3. Create a text file at the root, called AppSettings.xcconfig and set the value:
    communicationTokenFetchUrl = <your authentication endpoint, without the https:// component>
    

Run sample

Build and run the sample in XCode, using the AzureCalling target on the simulator or device of your choice.

(Optional) Securing an authentication endpoint

For demonstration purposes, this sample uses a publicly accessible endpoint by default to fetch an Azure Communication Services access token. For production scenarios, we recommend using your own secured endpoint to provision your own tokens.

With additional configuration, this sample supports connecting to an Azure Active Directory (Azure AD) protected endpoint so that user login is required for the app to fetch an Azure Communication Services access token. See steps below:

  1. Enable Azure Active Directory authentication in your app.
  2. Go to your registered app overview page under Azure Active Directory App Registrations. Take note of the Application (client) ID, Directory (tenant) ID, Application ID URI

Azure Active Directory configuration on Azure portal.

  1. Create a AppSettings.xcconfig file at the root if not already present and add the values:
    communicationTokenFetchUrl = <Application ID URI, without the https:// component>
    aadClientId = <Application (client) ID>
    aadTenantId = <Directory (tenant) ID>
    

Clean up resources

If you want to clean up and remove a Communication Services subscription, you can delete the resource or resource group. Deleting the resource group also deletes any other resources associated with it. Learn more about cleaning up resources.

Next steps

For more information, see the following articles:

Additional reading

The Azure Communication Services Group Calling Hero Sample for Android demonstrates how the Communication Services Calling Android SDK can be used to build a group calling experience that includes voice and video. In this sample quickstart, you will learn how to set up and run the sample. An overview of the sample is provided for context.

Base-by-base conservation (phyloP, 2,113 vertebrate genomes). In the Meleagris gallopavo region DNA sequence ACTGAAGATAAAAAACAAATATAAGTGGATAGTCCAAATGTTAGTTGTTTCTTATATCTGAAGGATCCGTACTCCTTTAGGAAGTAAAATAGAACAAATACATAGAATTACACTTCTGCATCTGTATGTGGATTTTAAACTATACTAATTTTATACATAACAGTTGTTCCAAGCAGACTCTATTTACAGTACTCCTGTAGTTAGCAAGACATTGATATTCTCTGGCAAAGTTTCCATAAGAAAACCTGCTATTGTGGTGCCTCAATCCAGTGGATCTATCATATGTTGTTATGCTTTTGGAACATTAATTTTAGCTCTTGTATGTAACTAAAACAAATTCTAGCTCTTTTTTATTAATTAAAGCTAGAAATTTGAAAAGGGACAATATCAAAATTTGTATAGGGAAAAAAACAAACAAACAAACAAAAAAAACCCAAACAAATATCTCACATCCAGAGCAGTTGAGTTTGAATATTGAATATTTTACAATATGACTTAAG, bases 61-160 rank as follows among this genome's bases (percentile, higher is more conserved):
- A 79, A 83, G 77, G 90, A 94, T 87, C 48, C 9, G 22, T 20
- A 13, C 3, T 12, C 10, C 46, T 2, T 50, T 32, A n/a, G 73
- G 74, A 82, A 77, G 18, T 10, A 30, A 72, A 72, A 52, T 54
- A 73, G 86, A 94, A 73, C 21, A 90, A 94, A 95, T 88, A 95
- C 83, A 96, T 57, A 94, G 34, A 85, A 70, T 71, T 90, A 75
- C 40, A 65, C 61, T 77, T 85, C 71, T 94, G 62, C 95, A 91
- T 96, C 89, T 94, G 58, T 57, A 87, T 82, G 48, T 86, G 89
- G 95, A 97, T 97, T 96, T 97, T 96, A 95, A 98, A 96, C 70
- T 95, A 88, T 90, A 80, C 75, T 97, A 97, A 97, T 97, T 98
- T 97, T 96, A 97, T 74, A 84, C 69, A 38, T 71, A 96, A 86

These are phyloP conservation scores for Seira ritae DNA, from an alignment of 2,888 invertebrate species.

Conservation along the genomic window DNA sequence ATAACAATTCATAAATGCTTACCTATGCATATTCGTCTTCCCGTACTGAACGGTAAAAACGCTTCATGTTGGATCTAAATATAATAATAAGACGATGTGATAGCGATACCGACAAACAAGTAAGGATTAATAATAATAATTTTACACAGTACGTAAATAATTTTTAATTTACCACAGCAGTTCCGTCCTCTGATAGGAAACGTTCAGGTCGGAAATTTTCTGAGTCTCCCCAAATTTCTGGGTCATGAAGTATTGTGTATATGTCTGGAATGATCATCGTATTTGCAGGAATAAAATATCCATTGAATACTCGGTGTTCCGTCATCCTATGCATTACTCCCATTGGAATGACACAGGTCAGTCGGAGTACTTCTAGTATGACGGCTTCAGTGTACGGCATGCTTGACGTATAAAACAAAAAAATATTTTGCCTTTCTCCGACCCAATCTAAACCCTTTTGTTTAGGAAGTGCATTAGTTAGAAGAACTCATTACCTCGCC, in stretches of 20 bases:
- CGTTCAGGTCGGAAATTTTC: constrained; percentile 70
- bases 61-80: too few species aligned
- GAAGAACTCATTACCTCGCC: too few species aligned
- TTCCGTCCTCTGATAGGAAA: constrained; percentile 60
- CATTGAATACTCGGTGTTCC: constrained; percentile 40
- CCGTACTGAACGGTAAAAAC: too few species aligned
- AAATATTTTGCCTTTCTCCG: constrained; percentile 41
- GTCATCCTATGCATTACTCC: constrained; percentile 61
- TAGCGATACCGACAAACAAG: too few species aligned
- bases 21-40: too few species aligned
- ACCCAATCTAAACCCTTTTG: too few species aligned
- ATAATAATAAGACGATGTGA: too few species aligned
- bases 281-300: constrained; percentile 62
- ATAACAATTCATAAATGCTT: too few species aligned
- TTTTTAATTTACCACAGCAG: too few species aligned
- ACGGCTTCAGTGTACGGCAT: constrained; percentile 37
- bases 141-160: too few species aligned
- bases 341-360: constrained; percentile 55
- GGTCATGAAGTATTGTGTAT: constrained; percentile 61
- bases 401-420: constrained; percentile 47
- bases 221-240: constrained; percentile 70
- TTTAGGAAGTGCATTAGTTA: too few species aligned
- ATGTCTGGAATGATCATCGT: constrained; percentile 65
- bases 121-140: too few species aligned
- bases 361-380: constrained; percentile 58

Download code

Find the project for this sample on GitHub.

Overview

The sample is a native Android application that uses the Azure Communication Services Android UI client library to build a calling experience that features both voice and video calling. The application uses a server-side component to provision access tokens that are then used to initialize the Azure Communication Services SDK. To configure this server-side component, feel free to follow the Trusted Service with Azure Functions tutorial.

Here's what the sample looks like:

Screenshot showing the landing page of the sample application.

When you press the "Start new call" button, the Android application prompts you to enter your display name to use for the call.

Screenshot showing the pre-call screen of the sample application.

After tapping "Next" on the "Start A call" page, you have the opportunity to share the "Group Call ID".

Screenshot showing the share Group Call ID screen of the sample application.

The application allows you to join an existing Azure Communication Services call by specifying the existing call's ID or teams meeting ID link and display name.

Screenshot showing the join call screen of the sample application.

After joining a call, you'll be prompted to give the application permission to access your camera and microphone, if not already authorized. You'll see the main call canvas where the core calling experience lives.

Screenshot showing the main screen of the sample application.

Components of the main calling screen:

  • Media Gallery: The main stage where participants are shown. If a participant has their camera enabled, their video feed is shown here. Each participant has an individual tile which shows their display name and video stream (when there is one). The gallery supports multiple participants and is updated when participants are added or removed to the call.
  • Action Bar: This is where the primary call controls are located. These controls let you turn your video and microphone on/off, share your screen, and leave the call.